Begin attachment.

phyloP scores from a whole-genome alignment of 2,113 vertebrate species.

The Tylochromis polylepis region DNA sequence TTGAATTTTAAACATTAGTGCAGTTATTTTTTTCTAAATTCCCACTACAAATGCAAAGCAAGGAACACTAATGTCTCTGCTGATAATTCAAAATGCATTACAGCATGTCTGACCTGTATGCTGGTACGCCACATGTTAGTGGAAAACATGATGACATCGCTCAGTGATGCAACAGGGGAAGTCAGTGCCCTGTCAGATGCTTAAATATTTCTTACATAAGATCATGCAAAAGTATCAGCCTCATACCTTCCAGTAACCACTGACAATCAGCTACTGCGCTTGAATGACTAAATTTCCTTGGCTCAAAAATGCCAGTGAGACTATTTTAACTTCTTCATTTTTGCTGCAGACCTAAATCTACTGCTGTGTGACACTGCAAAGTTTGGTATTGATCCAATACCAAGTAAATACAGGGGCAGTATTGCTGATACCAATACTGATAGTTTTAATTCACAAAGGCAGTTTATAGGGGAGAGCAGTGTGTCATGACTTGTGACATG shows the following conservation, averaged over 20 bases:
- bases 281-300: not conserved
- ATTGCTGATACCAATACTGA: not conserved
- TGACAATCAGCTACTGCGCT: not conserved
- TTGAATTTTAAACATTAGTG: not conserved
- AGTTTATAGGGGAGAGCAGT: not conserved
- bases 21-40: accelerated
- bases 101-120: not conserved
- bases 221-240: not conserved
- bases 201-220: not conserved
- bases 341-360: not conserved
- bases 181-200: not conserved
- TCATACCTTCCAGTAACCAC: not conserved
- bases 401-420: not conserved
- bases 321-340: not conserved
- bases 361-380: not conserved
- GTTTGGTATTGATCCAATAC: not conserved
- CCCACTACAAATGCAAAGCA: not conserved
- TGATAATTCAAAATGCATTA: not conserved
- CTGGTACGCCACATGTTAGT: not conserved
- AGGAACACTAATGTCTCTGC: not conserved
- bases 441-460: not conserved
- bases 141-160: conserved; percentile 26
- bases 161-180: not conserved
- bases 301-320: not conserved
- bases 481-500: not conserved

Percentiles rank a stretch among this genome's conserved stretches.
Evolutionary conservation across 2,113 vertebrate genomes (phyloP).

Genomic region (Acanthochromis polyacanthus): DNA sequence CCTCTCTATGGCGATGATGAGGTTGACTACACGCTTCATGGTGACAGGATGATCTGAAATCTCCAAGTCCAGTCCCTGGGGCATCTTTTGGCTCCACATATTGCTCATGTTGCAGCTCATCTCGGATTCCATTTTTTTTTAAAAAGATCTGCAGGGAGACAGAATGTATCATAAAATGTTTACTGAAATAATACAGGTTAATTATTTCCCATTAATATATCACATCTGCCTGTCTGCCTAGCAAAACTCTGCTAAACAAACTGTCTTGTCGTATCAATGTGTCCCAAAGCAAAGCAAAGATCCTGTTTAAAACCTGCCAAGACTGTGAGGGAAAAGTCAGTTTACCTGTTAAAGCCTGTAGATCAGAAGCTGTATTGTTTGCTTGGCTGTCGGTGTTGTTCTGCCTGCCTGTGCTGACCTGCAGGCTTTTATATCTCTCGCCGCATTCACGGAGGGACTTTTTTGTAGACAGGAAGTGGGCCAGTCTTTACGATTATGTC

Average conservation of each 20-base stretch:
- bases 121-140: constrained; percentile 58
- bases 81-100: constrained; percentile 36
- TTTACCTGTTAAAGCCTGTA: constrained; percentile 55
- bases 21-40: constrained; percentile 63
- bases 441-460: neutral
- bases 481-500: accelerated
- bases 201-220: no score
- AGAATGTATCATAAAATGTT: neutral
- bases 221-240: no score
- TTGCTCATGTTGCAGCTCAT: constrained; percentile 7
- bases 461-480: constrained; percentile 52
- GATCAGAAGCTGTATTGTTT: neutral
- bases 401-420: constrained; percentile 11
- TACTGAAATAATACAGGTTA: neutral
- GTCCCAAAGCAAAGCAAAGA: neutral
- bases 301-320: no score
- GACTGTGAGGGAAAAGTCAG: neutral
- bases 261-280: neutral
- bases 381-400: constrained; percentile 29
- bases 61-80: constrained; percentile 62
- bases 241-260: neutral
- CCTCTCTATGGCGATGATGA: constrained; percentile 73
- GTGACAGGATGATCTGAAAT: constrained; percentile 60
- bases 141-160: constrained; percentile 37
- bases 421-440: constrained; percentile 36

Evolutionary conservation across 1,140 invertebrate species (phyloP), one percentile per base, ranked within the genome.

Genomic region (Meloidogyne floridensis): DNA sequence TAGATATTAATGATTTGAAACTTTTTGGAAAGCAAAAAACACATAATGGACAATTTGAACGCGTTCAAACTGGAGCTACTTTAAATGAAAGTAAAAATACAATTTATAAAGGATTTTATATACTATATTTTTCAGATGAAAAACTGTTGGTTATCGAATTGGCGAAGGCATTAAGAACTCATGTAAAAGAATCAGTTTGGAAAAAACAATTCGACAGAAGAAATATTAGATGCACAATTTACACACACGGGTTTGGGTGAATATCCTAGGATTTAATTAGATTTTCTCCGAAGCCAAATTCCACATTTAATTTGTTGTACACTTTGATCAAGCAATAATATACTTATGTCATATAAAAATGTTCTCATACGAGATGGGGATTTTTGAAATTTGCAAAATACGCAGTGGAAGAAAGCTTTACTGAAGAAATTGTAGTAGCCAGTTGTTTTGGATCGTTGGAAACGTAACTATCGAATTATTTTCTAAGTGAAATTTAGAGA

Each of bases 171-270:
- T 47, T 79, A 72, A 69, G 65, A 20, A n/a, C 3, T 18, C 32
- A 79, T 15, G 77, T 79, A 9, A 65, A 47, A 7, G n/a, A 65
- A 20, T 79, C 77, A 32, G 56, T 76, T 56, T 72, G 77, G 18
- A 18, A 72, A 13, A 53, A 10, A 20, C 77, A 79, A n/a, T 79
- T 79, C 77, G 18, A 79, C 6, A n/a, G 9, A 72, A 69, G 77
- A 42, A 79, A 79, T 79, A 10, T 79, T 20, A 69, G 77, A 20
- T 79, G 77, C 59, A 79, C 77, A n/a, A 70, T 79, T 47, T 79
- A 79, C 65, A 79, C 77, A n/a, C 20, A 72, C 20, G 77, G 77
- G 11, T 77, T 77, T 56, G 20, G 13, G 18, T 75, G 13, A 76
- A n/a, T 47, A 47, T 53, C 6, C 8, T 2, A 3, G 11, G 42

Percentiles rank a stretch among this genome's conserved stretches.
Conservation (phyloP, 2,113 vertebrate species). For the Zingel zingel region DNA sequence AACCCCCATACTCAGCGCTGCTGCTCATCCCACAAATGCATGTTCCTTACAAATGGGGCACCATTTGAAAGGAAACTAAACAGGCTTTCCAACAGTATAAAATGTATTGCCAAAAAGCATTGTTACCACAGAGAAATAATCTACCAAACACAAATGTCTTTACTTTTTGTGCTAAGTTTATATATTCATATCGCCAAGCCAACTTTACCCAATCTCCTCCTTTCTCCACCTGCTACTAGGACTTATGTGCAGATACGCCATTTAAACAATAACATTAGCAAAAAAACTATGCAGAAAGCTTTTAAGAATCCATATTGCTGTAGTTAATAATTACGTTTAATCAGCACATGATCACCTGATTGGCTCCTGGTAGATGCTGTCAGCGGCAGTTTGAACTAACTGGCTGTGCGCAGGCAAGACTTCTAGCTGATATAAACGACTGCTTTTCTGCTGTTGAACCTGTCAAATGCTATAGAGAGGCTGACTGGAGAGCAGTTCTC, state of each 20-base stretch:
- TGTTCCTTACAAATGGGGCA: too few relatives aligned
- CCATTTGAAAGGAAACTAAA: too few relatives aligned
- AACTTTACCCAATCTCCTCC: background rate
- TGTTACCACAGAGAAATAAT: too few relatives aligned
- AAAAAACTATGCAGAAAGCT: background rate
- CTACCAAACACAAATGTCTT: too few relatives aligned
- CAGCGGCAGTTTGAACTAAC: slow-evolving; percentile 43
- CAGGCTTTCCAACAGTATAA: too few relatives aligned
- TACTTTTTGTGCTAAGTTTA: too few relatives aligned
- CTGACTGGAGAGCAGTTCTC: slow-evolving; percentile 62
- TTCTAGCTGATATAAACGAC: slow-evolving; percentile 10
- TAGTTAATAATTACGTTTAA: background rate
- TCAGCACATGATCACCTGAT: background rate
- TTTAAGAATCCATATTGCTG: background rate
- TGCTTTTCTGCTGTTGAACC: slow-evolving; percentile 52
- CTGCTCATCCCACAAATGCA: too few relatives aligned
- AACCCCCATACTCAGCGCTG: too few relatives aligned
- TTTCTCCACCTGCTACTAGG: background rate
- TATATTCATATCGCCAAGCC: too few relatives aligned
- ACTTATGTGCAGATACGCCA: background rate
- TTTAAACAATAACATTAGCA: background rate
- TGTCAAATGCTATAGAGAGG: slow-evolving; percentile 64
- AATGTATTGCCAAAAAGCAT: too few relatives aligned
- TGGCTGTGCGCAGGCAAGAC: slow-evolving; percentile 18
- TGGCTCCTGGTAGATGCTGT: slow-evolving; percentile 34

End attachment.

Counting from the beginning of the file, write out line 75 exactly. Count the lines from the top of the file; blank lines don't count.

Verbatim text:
- TGTTACCACAGAGAAATAAT: too few relatives aligned